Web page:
1.5       +1 -0      jakarta-ant/docs/manual/toc.html
  
  Index: toc.html
  ===================================================================
  RCS file: /home/cvs/jakarta-ant/docs/manual/toc.html,v
  retrieving revision 1.4
  retrieving revision 1.5
  diff -u -r1.4 -r1.5
  --- toc.html	2001/03/05 13:07:10	1.4
  +++ toc.html	2001/04/10 07:06:37	1.5
  @@ -11,6 +11,7 @@
   <h2>Table of Contents</h2>
   <a href="intro.html">Introduction</a><br>
   <a href="install.html">Installing Ant</a><br>
  +<a href="running.html">Running Ant</a><br>
   <a href="using.html">Using Ant</a><br>
   <a href="coretasklist.html" target="navFrame">Built-in Tasks</a><br>
   <a href="optionaltasklist.html" target="navFrame">Optional Tasks</a><br>
  
  
  
  1.1                  jakarta-ant/docs/manual/running.html
  
  Index: running.html
  ===================================================================
  <html>
  
  <head>
  <meta http-equiv="Content-Language" content="en-us">
  <title>Ant User Manual</title>
  </head>
  
  <body>
  
  <h1>Running Ant</h1>
  <p>Running Ant is simple, when you installed it as described in the previous
  section. Just type <code>ant</code>.</p>
  <p>When nothing is specified, Ant looks for a <code>build.xml</code>
  file in the current directory. If found, it uses that file as the
  buildfile. If you use the <code>-find</code> option,
  Ant will search for a buildfile in 
  the parent directory, and so on, until the root of the filesystem 
  has been reached. To make Ant use
  another buildfile, use the command-line
  option <code>-buildfile <i>file</i></code>,
  where <i>file</i> is the buildfile you want to use.</p>
  
  <p>You can also set properties that override properties specified in the
  buildfile (see the <a href="CoreTasks/property.html">property</a> task). 
  This can be done with
  the <nobr><code>-D<i>property</i>=<i>value</i></code></nobr>
option,
  where <i>property</i> is the name of the property,
  and <i>value</i> is the value for that property.
  This can also be used to pass in the value of some environment variables.
  You can also access environment variables using the <a href="CoreTasks/property.html">
  property</a> task.
  
  Just pass <nobr><code>-DMYVAR=%MYVAR%</code></nobr> (Windows) or
  <nobr><code>-DMYVAR=$MYVAR</code></nobr> (Unix)
  to Ant - you can then access
  these variables inside your buildfile as <code>${MYVAR}</code>.</p>
  
  <p>Two more options are: <nobr><code>-quiet</code></nobr>,
  which instructs Ant to print less
  information on the console when running, and
  <nobr><code>-verbose</code></nobr>, which causes Ant to print
  additional information to the console.</p>
  
  <p>It is also possible to specify one or more targets that should be executed.
  When omitted, the target that is specified in the
  <code>default</code> attribute of the <code>&lt;project&gt;</code>
tag is
  used.</p>
  
  <p>The <nobr><code>-projecthelp</code></nobr>
  option gives a list of this project's
  targets. First those with a description, then those without one.</p>
  
  <p>Command-line option summary:</p>
  <pre>ant [options] [target [target2 [target3] ...]]
  Options:
  -help                  print this message
  -projecthelp           print project help information
  -version               print the version information and exit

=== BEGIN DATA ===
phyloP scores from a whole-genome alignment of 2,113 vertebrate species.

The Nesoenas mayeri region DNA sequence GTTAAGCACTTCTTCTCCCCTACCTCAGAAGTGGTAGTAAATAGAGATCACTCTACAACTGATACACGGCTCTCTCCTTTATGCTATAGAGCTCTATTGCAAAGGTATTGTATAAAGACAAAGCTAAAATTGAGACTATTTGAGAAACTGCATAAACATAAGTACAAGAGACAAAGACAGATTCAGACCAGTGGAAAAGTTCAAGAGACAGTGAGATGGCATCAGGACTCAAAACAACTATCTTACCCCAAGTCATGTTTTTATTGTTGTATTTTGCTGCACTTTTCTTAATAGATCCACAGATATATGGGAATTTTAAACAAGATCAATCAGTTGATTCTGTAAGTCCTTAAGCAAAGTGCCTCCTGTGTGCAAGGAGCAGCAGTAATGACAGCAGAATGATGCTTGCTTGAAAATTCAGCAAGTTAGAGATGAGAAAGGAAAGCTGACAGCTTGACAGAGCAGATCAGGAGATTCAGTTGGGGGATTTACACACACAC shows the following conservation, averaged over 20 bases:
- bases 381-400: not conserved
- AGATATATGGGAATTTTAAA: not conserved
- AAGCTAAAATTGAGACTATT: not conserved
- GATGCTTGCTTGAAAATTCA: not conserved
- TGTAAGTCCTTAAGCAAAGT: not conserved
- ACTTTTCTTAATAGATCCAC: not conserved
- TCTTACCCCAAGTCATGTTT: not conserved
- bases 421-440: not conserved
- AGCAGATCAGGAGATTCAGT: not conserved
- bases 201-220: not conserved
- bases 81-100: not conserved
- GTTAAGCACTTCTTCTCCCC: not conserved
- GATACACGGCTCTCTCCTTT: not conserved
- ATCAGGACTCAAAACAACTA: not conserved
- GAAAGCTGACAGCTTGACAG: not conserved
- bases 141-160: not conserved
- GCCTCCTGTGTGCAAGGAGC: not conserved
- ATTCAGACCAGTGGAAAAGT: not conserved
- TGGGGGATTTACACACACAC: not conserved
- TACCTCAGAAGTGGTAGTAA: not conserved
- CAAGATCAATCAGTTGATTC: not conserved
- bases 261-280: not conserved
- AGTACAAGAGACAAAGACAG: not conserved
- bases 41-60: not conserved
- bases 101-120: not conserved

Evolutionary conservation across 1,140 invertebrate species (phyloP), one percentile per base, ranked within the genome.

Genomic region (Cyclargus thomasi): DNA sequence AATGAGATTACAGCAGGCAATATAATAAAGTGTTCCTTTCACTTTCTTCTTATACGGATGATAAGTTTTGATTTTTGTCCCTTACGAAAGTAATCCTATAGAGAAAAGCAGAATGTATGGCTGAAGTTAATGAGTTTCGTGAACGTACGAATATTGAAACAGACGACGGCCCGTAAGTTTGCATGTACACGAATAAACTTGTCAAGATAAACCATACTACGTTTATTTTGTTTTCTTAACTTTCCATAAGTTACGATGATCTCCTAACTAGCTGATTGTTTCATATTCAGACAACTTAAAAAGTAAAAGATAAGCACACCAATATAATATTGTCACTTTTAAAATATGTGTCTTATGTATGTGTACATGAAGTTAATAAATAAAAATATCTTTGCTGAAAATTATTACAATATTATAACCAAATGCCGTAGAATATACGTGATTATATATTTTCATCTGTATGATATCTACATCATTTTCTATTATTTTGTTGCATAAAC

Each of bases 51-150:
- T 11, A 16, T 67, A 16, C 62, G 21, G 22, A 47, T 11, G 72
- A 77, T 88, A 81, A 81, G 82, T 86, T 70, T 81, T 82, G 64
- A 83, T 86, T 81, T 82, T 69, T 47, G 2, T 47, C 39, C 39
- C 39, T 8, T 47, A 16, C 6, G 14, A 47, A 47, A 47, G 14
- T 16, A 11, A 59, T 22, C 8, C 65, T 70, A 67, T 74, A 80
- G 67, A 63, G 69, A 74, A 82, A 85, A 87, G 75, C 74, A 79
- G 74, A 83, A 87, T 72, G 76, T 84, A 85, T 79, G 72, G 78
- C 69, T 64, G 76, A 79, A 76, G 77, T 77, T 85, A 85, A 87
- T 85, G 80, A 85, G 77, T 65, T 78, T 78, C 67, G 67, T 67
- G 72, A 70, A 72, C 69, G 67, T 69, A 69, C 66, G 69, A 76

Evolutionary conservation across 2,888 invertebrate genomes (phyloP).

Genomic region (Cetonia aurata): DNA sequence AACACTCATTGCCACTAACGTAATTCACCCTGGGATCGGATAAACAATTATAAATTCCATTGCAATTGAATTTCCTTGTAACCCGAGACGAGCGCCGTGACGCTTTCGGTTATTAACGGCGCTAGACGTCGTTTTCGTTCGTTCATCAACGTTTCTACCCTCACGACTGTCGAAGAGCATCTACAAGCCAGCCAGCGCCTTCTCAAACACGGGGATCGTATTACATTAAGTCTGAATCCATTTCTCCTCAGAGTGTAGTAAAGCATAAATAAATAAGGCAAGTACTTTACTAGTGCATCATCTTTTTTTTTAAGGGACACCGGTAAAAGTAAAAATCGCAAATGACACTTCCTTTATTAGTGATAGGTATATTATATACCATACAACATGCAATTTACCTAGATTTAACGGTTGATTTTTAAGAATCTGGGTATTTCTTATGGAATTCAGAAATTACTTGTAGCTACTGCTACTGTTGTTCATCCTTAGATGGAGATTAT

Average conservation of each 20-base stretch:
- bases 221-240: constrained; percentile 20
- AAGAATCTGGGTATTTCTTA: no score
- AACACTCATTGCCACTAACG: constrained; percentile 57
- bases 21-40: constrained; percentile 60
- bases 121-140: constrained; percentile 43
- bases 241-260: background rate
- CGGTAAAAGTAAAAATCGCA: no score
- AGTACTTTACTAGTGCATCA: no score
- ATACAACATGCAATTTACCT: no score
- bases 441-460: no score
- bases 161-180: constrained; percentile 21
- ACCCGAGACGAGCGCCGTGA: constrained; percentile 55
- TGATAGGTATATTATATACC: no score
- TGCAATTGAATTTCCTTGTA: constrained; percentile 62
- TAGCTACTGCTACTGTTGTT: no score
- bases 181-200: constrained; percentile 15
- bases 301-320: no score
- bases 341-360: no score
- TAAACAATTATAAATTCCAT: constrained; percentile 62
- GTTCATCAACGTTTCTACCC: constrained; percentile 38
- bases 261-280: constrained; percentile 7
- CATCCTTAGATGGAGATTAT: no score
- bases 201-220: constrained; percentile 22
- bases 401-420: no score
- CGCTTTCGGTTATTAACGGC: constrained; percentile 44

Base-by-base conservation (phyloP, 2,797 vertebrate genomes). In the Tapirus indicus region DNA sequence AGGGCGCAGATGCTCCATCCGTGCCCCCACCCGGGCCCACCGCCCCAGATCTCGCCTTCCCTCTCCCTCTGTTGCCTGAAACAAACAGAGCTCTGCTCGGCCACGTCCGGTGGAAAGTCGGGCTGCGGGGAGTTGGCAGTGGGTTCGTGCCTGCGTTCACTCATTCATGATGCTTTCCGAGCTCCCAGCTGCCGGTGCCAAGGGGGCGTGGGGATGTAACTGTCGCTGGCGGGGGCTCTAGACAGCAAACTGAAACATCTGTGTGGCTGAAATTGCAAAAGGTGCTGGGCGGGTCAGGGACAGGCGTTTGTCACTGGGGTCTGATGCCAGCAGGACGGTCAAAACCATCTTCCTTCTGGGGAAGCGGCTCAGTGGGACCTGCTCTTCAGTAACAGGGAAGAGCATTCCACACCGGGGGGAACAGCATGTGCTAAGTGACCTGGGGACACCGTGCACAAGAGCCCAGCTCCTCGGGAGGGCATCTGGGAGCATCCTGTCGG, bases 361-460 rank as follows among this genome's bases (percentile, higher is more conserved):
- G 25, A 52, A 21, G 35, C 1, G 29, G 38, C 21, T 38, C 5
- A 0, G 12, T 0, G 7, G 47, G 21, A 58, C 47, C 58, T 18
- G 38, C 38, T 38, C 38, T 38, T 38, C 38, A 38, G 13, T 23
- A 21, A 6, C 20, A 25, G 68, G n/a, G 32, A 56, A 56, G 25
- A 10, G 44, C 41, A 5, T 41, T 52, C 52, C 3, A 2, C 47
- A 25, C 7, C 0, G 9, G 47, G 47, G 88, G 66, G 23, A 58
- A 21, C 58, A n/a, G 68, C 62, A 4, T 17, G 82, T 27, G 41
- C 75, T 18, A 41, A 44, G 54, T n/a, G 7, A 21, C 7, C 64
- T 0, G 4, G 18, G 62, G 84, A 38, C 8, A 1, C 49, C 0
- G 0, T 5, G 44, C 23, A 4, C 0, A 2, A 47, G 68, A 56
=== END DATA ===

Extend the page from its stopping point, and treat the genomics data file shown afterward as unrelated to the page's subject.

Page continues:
-quiet                 be extra quiet
  -verbose               be extra verbose
  -debug                 print debugging information
  -emacs                 produce logging information without adornments
  -logfile <i>file</i>          use given file for log output
  -logger <i>classname</i>      the class that is to perform logging
  -listener <i>classname</i>    add an instance of class as a project listener
  -buildfile <i>file</i>        use specified buildfile
  -find <i>file</i>             search for buildfile towards the root of the filesystem
and use the first one found
  -D<i>property</i>=<i>value</i>       set <i>property</i>
to <i>value</i>
  </pre>
  <h3>Examples</h3>
  <blockquote>
    <pre>ant</pre>
  </blockquote>
  <p>runs Ant using the <code>build.xml</code> file in the current directory,
on
  the default target.</p>
  <blockquote>
    <pre>ant -buildfile test.xml</pre>
  </blockquote>
  <p>runs Ant using the <code>test.xml</code> file in the current directory,
on
  the default target.</p>
  <blockquote>
    <pre>ant -buildfile test.xml dist</pre>
  </blockquote>
  <p>runs Ant using the <code>test.xml</code> file in the current directory,
on a
  target called <code>dist</code>.</p>
  <blockquote>
    <pre>ant -buildfile test.xml -Dbuild=build/classes dist</pre>
  </blockquote>
  <p>runs Ant using the <code>test.xml</code> file in the current directory,
on a
  target called <code>dist</code>, setting the <code>build</code>
property to the
  value <code>build/classes</code>.</p>
  
  <h3>Running Ant by Hand</h3>
  <p>If you have installed Ant in the do-it-yourself way, Ant can be started
  with:</p>
  <blockquote>
    <pre>java -Dant.home=c:\ant org.apache.tools.ant.Main [options] [target]</pre>
  </blockquote>
  
  <p>These instructions actually do exactly the same as the <code>ant</code>
  command. The options and target are the same as when running Ant with the <code>ant</code>
  command. This example assumes you have set your classpath to include:</p>
  <ul>
  <li><code>ant.jar</code></li>
  <li>jars/classes for your XML parser</li>
  <li>the JDK's required jar/zip files</li>
  </ul>
  <br>
  <hr>
  <p align="center">Copyright &copy; 2000,2001 Apache Software Foundation. All rights
  Reserved.</p>
  
  </body>
  </html>